A wheelchair and cerebral palsy can’t prevent Michael Hadler from being a big man on campus at Flanagan High School in Pembroke Pines. His classmates just voted him one of their “Senior Superlatives.”
“I thought, wow, they really respect me for who I am,” Michael said.
This is who Michael Hadler is: the leader of his school’s Best Buddies club, a branch of an organization dedicated to ending the isolation of people with developmental disabilities.
“Seeing that people with disabilities can do as much as non-people with disabilities and that they can intermingle and enjoy life together,” Michael said, explaining the club’s mission.
Michael is a roving ambassador. He gives speeches at different high schools, and sometimes reads his poetry. He’s also a member of his school’s poetry club.
“You know how there’s a lot of bad stuff going on, i can make the world seem a little bit better through my poetry,” Michael said. “Poetry gives kids confidence to engage their feelings to the outside world.”
- Education on 6 Special Section
His creative writing teacher, Kristy Modia, has had Michael in her class for three years. She calls him a “beacon of light” in the classroom, saying he’s always involved in the conversation, and that he always makes everyone else feel good about their work. Modia says Michael is tearing down perceptions of the disabled.
“i think he shocks everybody, so even at the poetry jam last year, he decided to perform and every single person had tears in their eyes,” Modia said.
Michael read one of his poems to us.
“It’s called beyond the chair. Don’t just look at the chair and feel sorrow, look beyond the chair and you might be surprised, I’m just like you,” Michael said, reciting his own work.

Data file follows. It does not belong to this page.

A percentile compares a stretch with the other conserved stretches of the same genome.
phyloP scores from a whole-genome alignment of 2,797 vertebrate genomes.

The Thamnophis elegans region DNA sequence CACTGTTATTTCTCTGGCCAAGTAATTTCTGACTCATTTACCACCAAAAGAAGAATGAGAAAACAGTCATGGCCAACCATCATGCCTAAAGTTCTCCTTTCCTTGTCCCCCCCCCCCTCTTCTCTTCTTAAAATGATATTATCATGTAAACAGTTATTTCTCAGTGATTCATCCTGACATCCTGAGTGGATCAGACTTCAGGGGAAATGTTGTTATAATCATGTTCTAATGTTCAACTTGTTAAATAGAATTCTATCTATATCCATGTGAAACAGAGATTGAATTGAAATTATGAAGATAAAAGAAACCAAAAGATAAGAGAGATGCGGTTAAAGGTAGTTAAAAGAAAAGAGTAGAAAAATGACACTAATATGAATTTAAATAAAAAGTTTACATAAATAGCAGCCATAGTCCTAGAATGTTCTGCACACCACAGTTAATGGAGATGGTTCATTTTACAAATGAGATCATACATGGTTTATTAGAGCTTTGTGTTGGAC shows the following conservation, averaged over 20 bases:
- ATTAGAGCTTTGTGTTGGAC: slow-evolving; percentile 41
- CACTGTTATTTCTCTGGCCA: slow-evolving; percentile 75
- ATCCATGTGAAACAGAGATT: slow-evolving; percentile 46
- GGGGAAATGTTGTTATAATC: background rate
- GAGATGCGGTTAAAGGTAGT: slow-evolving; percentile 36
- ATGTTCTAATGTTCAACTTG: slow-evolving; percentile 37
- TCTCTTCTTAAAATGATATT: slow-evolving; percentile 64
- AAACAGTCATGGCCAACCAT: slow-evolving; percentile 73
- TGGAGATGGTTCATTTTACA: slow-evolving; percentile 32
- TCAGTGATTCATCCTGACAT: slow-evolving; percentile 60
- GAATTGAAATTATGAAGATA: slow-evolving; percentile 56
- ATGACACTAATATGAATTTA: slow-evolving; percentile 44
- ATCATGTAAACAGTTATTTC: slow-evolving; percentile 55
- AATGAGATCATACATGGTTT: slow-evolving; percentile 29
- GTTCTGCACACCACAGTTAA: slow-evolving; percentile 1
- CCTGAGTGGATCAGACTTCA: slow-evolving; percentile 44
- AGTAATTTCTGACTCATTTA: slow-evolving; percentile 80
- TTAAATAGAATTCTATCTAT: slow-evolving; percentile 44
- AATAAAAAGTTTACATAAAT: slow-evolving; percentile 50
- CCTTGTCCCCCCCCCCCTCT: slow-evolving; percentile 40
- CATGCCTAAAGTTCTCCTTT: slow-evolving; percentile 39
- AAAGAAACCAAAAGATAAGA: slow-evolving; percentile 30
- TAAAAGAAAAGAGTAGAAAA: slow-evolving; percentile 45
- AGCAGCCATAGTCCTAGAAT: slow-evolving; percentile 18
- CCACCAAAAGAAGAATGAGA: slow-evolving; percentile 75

“He’s bigger than life, his personality is more than anything you could ever ask for from anyone,” said one of his friends, Cheyenne Ferrin.
Michael says he has a goal while he’s in high school.
“I’m hoping to inspire people to love a little bit more,” he said. “We need more love, we have too much hate.”
There’s never a shortage of students willing to help Michael wheel around campus, but the truth it, he helps them just as much. His friends say he inspires them to be better people, and to appreciate life.
“If you’re in a class with Michael or if you’re in the same room, it’s not possible to be in a bad mood, he brightens your mood,” said Emily Dolce, who has known Michael since the second grade.
“Look beyond the chair and see my positive attitude with everything I do,” Michael said, as he continue to read his poem.
That positive attitude rubs off on everyone. Michael is getting good grades, taking honors and AP courses, and he wants to study history in college, with a goal of possibly becoming a history professor or a motivational speaker. This is young man clearly not defined by a disorder, in fact, Michael likes to think he’s putting a new spin on what it means to be disabled.
“I don’t have a disability,” he said. “I have a different ability, so I just use my different ability to help people, to be kind to people.”
Michael continued to read his poem. This is how “Look Beyond the Chair” ends:
“Don’t just look at the wheelchair, make sure you look at me, because I am more than just a wheelchair, thank you!” Michael said, with an emphatic, triumphant flourish.